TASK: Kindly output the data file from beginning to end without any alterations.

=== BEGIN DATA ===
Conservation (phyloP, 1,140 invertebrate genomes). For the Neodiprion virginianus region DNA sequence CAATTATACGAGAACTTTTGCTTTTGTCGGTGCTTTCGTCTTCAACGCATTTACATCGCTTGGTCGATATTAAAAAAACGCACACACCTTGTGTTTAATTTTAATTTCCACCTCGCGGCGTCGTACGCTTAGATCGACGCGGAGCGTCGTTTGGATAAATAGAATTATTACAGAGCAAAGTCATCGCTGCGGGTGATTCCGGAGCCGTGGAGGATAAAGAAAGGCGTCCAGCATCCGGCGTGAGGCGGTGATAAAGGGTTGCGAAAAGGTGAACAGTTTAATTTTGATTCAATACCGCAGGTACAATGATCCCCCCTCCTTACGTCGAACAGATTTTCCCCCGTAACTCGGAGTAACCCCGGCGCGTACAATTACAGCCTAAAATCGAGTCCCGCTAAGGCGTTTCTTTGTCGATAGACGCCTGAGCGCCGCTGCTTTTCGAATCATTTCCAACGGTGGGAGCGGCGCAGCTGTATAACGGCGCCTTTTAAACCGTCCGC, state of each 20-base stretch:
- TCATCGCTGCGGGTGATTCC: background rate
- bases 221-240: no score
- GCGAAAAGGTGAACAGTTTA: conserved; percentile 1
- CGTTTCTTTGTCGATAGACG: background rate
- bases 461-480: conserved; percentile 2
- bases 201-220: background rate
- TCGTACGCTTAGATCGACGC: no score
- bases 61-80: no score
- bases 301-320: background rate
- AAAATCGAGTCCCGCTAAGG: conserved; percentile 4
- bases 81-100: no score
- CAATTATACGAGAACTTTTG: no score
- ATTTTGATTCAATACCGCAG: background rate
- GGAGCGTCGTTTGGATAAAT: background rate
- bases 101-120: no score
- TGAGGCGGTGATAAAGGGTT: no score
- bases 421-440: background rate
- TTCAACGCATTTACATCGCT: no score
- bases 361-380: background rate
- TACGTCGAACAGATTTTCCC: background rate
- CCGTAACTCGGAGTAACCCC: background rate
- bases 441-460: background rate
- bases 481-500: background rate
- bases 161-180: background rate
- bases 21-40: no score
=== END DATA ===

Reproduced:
Conservation (phyloP, 1,140 invertebrate genomes). For the Neodiprion virginianus region DNA sequence CAATTATACGAGAACTTTTGCTTTTGTCGGTGCTTTCGTCTTCAACGCATTTACATCGCTTGGTCGATATTAAAAAAACGCACACACCTTGTGTTTAATTTTAATTTCCACCTCGCGGCGTCGTACGCTTAGATCGACGCGGAGCGTCGTTTGGATAAATAGAATTATTACAGAGCAAAGTCATCGCTGCGGGTGATTCCGGAGCCGTGGAGGATAAAGAAAGGCGTCCAGCATCCGGCGTGAGGCGGTGATAAAGGGTTGCGAAAAGGTGAACAGTTTAATTTTGATTCAATACCGCAGGTACAATGATCCCCCCTCCTTACGTCGAACAGATTTTCCCCCGTAACTCGGAGTAACCCCGGCGCGTACAATTACAGCCTAAAATCGAGTCCCGCTAAGGCGTTTCTTTGTCGATAGACGCCTGAGCGCCGCTGCTTTTCGAATCATTTCCAACGGTGGGAGCGGCGCAGCTGTATAACGGCGCCTTTTAAACCGTCCGC, state of each 20-base stretch:
- TCATCGCTGCGGGTGATTCC: background rate
- bases 221-240: no score
- GCGAAAAGGTGAACAGTTTA: conserved; percentile 1
- CGTTTCTTTGTCGATAGACG: background rate
- bases 461-480: conserved; percentile 2
- bases 201-220: background rate
- TCGTACGCTTAGATCGACGC: no score
- bases 61-80: no score
- bases 301-320: background rate
- AAAATCGAGTCCCGCTAAGG: conserved; percentile 4
- bases 81-100: no score
- CAATTATACGAGAACTTTTG: no score
- ATTTTGATTCAATACCGCAG: background rate
- GGAGCGTCGTTTGGATAAAT: background rate
- bases 101-120: no score
- TGAGGCGGTGATAAAGGGTT: no score
- bases 421-440: background rate
- TTCAACGCATTTACATCGCT: no score
- bases 361-380: background rate
- TACGTCGAACAGATTTTCCC: background rate
- CCGTAACTCGGAGTAACCCC: background rate
- bases 441-460: background rate
- bases 481-500: background rate
- bases 161-180: background rate
- bases 21-40: no score